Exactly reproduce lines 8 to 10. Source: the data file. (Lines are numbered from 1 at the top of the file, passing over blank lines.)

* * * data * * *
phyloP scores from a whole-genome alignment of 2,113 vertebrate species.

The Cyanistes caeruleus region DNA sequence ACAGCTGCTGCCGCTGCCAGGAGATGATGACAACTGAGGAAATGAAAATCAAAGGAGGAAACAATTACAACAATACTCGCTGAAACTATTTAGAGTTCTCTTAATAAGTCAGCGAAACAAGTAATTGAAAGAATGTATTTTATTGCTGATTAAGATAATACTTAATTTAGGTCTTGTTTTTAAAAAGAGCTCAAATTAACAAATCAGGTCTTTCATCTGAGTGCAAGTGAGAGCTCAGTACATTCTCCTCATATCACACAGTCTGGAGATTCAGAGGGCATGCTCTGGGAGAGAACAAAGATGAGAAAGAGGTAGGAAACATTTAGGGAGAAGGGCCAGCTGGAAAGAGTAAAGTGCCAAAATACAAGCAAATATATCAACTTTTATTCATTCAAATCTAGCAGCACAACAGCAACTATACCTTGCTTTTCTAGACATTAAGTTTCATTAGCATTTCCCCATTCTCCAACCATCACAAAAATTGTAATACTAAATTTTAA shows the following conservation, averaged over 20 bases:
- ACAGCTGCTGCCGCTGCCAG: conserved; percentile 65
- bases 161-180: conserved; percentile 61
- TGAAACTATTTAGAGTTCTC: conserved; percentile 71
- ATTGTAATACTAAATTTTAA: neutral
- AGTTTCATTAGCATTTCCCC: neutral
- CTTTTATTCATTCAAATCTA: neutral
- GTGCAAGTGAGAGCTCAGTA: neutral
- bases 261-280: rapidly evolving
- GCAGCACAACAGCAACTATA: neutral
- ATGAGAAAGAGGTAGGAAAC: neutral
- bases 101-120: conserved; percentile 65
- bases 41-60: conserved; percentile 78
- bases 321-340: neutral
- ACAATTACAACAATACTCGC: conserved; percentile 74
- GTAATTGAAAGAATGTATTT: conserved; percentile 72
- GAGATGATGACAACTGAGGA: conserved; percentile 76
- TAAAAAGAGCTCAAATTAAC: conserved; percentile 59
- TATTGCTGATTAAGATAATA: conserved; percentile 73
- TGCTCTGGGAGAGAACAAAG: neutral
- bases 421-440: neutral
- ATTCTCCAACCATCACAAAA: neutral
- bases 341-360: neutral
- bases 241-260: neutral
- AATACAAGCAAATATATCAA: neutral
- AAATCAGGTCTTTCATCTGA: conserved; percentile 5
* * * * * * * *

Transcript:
- CTTTTATTCATTCAAATCTA: neutral
- GTGCAAGTGAGAGCTCAGTA: neutral
- bases 261-280: rapidly evolving